|Fig. 1: Cattle grazing (Source: Wikimedia Commons)|
When examining the energy use associated with agriculture, it suggests that the energy use for the industry is not significant. (See Fig. 1.) A report by the Congressional Research Service from 2002 states that agriculture denoted only 1% of the total US energy consumption.  However, the food system includes not only food production, but distribution and manufacturing as well. The USDA estimated that food-related energy use comprised 15.7% of the national energy budget in 2007.  On a larger scale, the global food system is responsible for a significant portion of anthropogenic greenhouse gas emissions. According to Gilbert, it represents as much as one-third of human-caused emissions.  In addition, 36% of Earth's land that is potentially cultivable is currently used for agricultural purposes.  There is no shortage of reasons to take interest in our food system, its energy and land uses as well as its environmental effects. In this essay I will examine the inefficiencies of the system from an energy wastage standpoint, and how innovations in the industry combat them.
Following the general trend of urbanization in the country, the average household's disposable income is increasing, and as a result people eat more high-energy, or carbon intensive, foods.  A study comparing climate impacts of different food products found that the carbon intensity of red meat products is at least twice that of the next highest polluter, dairy products.  Red meat production serves as a good example of the inefficiencies in food systems. Instead of grain being consumed by people, it is fed to cattle to produce meat products then eaten by people. Hunger is generally considered a problem of distribution and not one of production, and this is exemplified in the instance of red meat. Though there is more than enough crop production of the "Big 3" crops (corn, wheat, and soy) to easily feed the world's population, hunger is still increasing in sub-Saharan Africa where over 25% of the population is still undernourished.  If the production process of especially carbon intensive foods was made more efficient, we could focus on improving our ability to distribute food to combat problems such as malnourishment on a global scale. In addition improving that efficiency would greatly mitigate our food system's energy use.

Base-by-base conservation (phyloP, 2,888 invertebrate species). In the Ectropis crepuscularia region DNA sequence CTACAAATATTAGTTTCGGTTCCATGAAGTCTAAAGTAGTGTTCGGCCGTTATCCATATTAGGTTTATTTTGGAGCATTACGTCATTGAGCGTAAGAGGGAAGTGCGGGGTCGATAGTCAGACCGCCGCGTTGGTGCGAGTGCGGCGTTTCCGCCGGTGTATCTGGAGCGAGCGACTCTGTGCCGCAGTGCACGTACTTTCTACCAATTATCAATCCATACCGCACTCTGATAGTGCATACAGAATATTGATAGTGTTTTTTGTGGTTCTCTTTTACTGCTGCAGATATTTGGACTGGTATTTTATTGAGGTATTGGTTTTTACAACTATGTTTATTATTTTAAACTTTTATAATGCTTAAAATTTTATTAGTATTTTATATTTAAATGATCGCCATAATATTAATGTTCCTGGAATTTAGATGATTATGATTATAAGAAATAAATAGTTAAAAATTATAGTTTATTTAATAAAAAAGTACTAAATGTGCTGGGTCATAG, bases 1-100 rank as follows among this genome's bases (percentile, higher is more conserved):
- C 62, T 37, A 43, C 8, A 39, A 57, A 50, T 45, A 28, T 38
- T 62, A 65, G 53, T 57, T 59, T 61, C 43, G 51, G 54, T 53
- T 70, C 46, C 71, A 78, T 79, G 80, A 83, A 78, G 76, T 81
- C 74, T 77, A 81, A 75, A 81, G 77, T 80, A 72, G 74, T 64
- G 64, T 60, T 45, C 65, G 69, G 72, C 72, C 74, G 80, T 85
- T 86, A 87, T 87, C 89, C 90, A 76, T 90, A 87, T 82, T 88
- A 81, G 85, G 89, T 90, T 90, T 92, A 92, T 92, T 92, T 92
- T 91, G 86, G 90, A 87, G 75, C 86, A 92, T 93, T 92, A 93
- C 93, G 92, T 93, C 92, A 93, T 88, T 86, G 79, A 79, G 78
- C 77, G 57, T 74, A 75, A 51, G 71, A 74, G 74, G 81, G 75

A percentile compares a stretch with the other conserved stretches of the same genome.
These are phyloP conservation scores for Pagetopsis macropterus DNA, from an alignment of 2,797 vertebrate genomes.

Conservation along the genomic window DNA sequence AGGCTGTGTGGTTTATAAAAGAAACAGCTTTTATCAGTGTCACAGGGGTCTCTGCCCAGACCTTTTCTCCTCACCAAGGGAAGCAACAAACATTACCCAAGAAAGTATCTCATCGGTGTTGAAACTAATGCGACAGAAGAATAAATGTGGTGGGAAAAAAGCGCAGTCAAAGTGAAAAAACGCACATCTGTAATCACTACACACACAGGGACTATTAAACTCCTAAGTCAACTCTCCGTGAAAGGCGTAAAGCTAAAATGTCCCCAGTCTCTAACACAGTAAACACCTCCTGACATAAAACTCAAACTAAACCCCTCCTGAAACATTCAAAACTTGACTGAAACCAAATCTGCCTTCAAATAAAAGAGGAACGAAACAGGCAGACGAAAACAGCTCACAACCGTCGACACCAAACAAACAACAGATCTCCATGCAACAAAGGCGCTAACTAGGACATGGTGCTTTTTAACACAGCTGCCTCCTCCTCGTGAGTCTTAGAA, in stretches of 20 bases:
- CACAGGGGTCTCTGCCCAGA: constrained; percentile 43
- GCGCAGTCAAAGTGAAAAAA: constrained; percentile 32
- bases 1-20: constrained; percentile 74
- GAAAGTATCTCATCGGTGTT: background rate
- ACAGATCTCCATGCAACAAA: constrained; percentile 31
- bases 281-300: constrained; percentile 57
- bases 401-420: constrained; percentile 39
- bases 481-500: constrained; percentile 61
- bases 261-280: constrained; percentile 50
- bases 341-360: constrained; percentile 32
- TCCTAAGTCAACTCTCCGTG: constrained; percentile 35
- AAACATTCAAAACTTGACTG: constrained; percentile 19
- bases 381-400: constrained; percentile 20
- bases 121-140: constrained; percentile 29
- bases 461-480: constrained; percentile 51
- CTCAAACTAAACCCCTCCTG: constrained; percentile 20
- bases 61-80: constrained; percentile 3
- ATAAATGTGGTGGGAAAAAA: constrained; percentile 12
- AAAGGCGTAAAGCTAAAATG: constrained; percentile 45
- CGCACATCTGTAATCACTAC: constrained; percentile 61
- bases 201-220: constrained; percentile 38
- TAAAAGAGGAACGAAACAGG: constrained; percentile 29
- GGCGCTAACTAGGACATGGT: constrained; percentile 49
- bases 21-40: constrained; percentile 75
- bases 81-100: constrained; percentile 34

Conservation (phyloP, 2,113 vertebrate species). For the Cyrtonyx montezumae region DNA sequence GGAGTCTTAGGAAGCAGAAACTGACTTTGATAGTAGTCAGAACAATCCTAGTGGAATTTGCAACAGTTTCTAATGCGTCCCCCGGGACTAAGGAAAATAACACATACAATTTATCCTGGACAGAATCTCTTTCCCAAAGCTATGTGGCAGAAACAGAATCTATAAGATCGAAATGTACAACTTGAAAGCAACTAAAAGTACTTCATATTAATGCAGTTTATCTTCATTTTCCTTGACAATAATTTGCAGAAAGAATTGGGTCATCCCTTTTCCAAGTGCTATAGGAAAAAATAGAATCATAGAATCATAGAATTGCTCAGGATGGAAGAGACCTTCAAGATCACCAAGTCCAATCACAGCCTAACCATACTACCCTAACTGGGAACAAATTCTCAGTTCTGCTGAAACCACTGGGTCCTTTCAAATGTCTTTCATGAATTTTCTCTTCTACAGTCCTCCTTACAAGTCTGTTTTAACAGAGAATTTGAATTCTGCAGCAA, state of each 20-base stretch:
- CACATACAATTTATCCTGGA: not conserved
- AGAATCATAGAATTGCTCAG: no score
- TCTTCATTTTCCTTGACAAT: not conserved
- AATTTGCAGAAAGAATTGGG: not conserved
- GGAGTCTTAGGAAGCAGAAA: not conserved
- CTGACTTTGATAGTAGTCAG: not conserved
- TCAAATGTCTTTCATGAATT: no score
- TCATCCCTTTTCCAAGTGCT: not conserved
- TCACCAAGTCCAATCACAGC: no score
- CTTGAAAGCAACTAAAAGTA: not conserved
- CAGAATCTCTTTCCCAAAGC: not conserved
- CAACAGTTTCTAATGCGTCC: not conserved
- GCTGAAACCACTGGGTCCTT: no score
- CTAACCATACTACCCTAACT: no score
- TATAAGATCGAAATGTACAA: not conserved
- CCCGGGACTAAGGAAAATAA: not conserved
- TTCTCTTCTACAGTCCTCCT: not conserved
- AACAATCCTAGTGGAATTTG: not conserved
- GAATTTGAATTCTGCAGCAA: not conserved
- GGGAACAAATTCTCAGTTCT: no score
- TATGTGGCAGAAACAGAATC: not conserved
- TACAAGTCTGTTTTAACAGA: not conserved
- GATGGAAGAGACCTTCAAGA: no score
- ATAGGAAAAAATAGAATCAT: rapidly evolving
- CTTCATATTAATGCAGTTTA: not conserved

The shortcomings of the domestic food system are representative of those of the global one as well. Inefficiency with respect to energy use is a problem that has been met with several innovations such as the green revolution of the middle of the last century. The revolution entailed developments in crop genetics that have led to significant yield increases while allowing the amount of land used for agricultural purposes to remain mostly constant.  The advancements have meant less energy use for components of the food system such as fertilizer production as well as food distribution. 
© Gil Kornberg. The author grants permission to copy, distribute and display this work in unaltered form, with attribution to the author, for noncommercial purposes only. All other rights, including commercial rights, are reserved to the author.
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